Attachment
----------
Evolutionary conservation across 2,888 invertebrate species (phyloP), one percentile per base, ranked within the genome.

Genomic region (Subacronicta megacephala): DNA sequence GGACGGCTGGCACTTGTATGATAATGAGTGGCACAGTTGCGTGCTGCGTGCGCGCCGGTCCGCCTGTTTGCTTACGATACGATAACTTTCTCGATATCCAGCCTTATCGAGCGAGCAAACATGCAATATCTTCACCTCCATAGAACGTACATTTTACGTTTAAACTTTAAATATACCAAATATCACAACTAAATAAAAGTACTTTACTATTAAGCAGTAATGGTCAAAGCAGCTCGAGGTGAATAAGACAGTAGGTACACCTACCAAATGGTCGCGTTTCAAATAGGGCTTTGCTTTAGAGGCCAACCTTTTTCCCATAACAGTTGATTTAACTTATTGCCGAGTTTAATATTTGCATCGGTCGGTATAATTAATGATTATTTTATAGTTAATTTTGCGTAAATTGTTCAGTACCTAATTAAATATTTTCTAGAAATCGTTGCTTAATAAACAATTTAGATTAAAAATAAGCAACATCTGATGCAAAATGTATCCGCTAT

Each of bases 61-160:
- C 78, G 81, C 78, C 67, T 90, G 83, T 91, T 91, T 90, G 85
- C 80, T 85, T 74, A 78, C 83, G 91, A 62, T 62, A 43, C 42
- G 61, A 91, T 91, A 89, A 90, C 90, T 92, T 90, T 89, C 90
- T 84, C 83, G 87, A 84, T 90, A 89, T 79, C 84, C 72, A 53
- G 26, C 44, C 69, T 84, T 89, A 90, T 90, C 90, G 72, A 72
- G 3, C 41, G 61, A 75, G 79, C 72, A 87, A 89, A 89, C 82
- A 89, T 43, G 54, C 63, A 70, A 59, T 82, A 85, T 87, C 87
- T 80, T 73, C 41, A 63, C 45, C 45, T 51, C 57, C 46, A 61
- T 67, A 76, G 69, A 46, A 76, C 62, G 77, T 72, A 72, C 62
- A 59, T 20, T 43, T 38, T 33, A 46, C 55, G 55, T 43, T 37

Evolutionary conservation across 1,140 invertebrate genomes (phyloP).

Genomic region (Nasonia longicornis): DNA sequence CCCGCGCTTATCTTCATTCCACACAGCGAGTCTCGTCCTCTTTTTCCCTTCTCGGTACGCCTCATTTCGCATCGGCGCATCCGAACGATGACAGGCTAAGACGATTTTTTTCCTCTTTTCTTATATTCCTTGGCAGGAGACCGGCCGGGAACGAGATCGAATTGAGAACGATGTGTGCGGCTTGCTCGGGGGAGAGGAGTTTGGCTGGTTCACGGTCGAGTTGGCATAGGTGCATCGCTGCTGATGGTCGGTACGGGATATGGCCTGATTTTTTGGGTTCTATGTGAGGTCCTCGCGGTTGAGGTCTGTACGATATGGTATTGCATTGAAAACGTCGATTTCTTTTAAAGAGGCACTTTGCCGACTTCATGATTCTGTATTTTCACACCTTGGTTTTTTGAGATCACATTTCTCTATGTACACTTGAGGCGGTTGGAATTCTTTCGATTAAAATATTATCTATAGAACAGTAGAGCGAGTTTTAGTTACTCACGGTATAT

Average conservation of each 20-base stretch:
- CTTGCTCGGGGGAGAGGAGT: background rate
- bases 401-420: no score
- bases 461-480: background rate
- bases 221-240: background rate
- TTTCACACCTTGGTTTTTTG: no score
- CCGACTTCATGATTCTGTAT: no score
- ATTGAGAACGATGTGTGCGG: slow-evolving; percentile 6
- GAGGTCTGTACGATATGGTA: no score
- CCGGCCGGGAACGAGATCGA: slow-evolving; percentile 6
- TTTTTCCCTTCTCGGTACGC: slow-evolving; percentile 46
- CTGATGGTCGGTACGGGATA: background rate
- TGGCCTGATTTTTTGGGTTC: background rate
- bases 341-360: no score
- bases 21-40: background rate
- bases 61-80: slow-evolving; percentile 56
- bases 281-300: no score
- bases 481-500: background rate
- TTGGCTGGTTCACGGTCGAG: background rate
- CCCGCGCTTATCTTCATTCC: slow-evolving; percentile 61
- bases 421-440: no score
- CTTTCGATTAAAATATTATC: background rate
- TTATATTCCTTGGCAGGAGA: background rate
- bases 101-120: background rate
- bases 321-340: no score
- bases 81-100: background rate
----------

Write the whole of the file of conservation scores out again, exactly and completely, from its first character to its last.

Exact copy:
Evolutionary conservation across 2,888 invertebrate species (phyloP), one percentile per base, ranked within the genome.

Genomic region (Subacronicta megacephala): DNA sequence GGACGGCTGGCACTTGTATGATAATGAGTGGCACAGTTGCGTGCTGCGTGCGCGCCGGTCCGCCTGTTTGCTTACGATACGATAACTTTCTCGATATCCAGCCTTATCGAGCGAGCAAACATGCAATATCTTCACCTCCATAGAACGTACATTTTACGTTTAAACTTTAAATATACCAAATATCACAACTAAATAAAAGTACTTTACTATTAAGCAGTAATGGTCAAAGCAGCTCGAGGTGAATAAGACAGTAGGTACACCTACCAAATGGTCGCGTTTCAAATAGGGCTTTGCTTTAGAGGCCAACCTTTTTCCCATAACAGTTGATTTAACTTATTGCCGAGTTTAATATTTGCATCGGTCGGTATAATTAATGATTATTTTATAGTTAATTTTGCGTAAATTGTTCAGTACCTAATTAAATATTTTCTAGAAATCGTTGCTTAATAAACAATTTAGATTAAAAATAAGCAACATCTGATGCAAAATGTATCCGCTAT

Each of bases 61-160:
- C 78, G 81, C 78, C 67, T 90, G 83, T 91, T 91, T 90, G 85
- C 80, T 85, T 74, A 78, C 83, G 91, A 62, T 62, A 43, C 42
- G 61, A 91, T 91, A 89, A 90, C 90, T 92, T 90, T 89, C 90
- T 84, C 83, G 87, A 84, T 90, A 89, T 79, C 84, C 72, A 53
- G 26, C 44, C 69, T 84, T 89, A 90, T 90, C 90, G 72, A 72
- G 3, C 41, G 61, A 75, G 79, C 72, A 87, A 89, A 89, C 82
- A 89, T 43, G 54, C 63, A 70, A 59, T 82, A 85, T 87, C 87
- T 80, T 73, C 41, A 63, C 45, C 45, T 51, C 57, C 46, A 61
- T 67, A 76, G 69, A 46, A 76, C 62, G 77, T 72, A 72, C 62
- A 59, T 20, T 43, T 38, T 33, A 46, C 55, G 55, T 43, T 37

Evolutionary conservation across 1,140 invertebrate genomes (phyloP).

Genomic region (Nasonia longicornis): DNA sequence CCCGCGCTTATCTTCATTCCACACAGCGAGTCTCGTCCTCTTTTTCCCTTCTCGGTACGCCTCATTTCGCATCGGCGCATCCGAACGATGACAGGCTAAGACGATTTTTTTCCTCTTTTCTTATATTCCTTGGCAGGAGACCGGCCGGGAACGAGATCGAATTGAGAACGATGTGTGCGGCTTGCTCGGGGGAGAGGAGTTTGGCTGGTTCACGGTCGAGTTGGCATAGGTGCATCGCTGCTGATGGTCGGTACGGGATATGGCCTGATTTTTTGGGTTCTATGTGAGGTCCTCGCGGTTGAGGTCTGTACGATATGGTATTGCATTGAAAACGTCGATTTCTTTTAAAGAGGCACTTTGCCGACTTCATGATTCTGTATTTTCACACCTTGGTTTTTTGAGATCACATTTCTCTATGTACACTTGAGGCGGTTGGAATTCTTTCGATTAAAATATTATCTATAGAACAGTAGAGCGAGTTTTAGTTACTCACGGTATAT

Average conservation of each 20-base stretch:
- CTTGCTCGGGGGAGAGGAGT: background rate
- bases 401-420: no score
- bases 461-480: background rate
- bases 221-240: background rate
- TTTCACACCTTGGTTTTTTG: no score
- CCGACTTCATGATTCTGTAT: no score
- ATTGAGAACGATGTGTGCGG: slow-evolving; percentile 6
- GAGGTCTGTACGATATGGTA: no score
- CCGGCCGGGAACGAGATCGA: slow-evolving; percentile 6
- TTTTTCCCTTCTCGGTACGC: slow-evolving; percentile 46
- CTGATGGTCGGTACGGGATA: background rate
- TGGCCTGATTTTTTGGGTTC: background rate
- bases 341-360: no score
- bases 21-40: background rate
- bases 61-80: slow-evolving; percentile 56
- bases 281-300: no score
- bases 481-500: background rate
- TTGGCTGGTTCACGGTCGAG: background rate
- CCCGCGCTTATCTTCATTCC: slow-evolving; percentile 61
- bases 421-440: no score
- CTTTCGATTAAAATATTATC: background rate
- TTATATTCCTTGGCAGGAGA: background rate
- bases 101-120: background rate
- bases 321-340: no score
- bases 81-100: background rate